Too many kids are being abused while in state custody. That's according to the latest report on the DHS' progress in reforming Oklahoma's Child Welfare System.
The report was put together by the co-neutrals, a group of experts charged with making sure the state is complying with a settlement in a federal lawsuit.
The good news is in 27 of the 31 performance areas DHS has shown improvement. However, probably the most important category: the number of kids abused while in state care is actually up.
According to the latest report, between "April 1, 2015 to March 31, 2016, DHS reported that 225 children out of 16,548 in DHS custody were victims of child maltreatment."
“It’s a very small percentage, but it’s something we’re very focused on and we’re very concerned about approving,” said Sheree Powell, Director of Communications for Oklahoma DHS.
The report said most of the abuse happened in foster homes and DHS's efforts to improve safety were not good enough.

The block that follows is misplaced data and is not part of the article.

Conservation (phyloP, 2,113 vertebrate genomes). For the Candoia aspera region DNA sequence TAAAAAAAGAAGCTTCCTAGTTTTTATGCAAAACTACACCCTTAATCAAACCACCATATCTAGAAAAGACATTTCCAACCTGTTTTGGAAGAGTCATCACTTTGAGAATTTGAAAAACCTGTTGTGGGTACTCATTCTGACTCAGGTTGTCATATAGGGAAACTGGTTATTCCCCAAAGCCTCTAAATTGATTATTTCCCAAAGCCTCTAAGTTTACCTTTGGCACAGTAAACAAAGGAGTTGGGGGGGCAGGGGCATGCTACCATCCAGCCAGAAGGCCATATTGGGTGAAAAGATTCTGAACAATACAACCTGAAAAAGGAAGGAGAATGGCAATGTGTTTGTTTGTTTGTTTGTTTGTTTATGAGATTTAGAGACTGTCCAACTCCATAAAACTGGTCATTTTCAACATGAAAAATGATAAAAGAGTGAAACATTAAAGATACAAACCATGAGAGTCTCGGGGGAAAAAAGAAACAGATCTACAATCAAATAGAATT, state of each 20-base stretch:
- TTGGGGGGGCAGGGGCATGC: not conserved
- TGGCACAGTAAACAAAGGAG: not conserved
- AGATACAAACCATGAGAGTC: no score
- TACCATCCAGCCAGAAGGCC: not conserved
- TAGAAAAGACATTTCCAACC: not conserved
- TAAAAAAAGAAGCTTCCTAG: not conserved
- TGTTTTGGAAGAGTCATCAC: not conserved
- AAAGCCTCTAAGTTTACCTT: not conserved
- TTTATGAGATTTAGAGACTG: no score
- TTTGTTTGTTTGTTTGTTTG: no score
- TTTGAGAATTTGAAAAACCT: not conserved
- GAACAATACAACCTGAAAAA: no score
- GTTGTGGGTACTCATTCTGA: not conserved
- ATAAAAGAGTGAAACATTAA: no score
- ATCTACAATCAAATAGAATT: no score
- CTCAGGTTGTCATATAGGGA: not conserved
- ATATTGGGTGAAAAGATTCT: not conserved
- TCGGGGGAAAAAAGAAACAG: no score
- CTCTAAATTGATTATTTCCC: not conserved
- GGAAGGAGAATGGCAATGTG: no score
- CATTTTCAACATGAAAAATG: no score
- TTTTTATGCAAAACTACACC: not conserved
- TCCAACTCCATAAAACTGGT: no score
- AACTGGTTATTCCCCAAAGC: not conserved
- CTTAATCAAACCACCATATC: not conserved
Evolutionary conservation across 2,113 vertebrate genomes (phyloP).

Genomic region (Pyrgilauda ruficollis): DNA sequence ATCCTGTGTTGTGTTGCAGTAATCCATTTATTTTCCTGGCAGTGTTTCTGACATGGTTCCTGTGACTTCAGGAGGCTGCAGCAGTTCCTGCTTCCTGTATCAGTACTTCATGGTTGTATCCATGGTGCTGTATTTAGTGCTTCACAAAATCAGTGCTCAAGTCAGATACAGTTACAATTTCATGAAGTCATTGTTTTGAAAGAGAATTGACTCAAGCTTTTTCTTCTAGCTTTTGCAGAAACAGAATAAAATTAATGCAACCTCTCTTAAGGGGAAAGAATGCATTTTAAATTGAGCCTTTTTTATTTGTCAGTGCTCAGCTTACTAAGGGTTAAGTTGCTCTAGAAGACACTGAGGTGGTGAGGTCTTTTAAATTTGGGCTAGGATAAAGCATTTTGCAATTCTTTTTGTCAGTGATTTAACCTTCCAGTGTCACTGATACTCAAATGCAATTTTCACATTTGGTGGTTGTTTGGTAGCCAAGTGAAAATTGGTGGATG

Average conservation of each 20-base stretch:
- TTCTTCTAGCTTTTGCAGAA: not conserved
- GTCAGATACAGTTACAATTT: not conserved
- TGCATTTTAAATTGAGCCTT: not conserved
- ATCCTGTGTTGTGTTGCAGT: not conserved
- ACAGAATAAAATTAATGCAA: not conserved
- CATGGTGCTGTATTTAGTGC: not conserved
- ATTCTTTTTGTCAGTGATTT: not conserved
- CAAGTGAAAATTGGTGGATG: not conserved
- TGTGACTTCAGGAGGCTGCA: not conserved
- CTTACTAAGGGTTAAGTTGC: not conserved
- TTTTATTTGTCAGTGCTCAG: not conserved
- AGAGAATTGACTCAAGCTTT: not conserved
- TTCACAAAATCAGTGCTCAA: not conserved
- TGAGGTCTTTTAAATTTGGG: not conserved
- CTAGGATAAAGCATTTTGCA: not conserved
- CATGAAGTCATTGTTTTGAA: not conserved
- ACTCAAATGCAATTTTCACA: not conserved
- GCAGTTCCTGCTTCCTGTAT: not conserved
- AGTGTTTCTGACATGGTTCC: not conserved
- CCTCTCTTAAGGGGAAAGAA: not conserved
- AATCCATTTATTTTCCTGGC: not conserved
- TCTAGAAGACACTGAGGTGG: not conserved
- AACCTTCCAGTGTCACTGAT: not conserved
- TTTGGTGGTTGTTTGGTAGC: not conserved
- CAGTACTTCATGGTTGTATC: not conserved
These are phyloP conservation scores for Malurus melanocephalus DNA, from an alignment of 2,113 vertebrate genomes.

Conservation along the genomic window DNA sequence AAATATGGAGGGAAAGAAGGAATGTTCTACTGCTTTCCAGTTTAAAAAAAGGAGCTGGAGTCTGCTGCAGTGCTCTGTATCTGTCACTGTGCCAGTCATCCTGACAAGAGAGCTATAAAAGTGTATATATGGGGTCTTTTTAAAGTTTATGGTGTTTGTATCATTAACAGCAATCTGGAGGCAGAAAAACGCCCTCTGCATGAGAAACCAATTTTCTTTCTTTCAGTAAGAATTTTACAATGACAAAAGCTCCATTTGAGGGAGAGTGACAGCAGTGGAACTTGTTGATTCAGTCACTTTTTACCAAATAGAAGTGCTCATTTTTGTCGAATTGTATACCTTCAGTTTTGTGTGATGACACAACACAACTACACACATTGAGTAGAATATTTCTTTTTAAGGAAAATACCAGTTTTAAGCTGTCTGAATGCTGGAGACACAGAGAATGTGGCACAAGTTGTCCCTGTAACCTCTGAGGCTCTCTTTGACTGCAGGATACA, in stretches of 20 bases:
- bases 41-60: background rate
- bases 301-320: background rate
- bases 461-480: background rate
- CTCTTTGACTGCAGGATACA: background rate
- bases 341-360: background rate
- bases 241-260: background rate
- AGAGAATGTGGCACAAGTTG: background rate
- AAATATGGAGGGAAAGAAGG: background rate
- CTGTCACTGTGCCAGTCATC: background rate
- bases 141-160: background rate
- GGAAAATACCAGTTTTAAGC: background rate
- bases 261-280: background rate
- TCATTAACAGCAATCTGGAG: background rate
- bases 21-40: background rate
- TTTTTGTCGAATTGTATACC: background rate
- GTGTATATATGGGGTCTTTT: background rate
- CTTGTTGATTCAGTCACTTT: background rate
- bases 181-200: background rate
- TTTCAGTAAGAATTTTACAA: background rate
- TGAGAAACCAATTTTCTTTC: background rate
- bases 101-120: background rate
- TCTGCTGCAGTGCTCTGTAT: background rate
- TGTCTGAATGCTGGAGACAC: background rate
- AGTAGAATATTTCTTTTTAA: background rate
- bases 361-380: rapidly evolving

Caseworkers missed opportunities to identify and address safety risks during visits to foster homes. So, DHS will be improving the quality of monthly visits and kids and foster parents will be interviewed separately, Powell said.
“So if there’s something happening, the foster child’s not afraid to tell the worker and the foster family’s feeling overwhelmed or needs more resources they can have a pretty pointed conversation with the worker,” she said.
In addition, more than 30 percent of the time DHS screened out calls to its hotline but those calls later revealed “if reviewed and acted upon through enhanced monitoring, could have triggered DHS to intervene sooner and potentially prevent some of the maltreatment that occurred.”
Powell said they will now be paying closer attention to any report and all will be sent to the district director.
The other area the report said DHS needs to focus on improving is helping older kids get adopted before they age out of the system.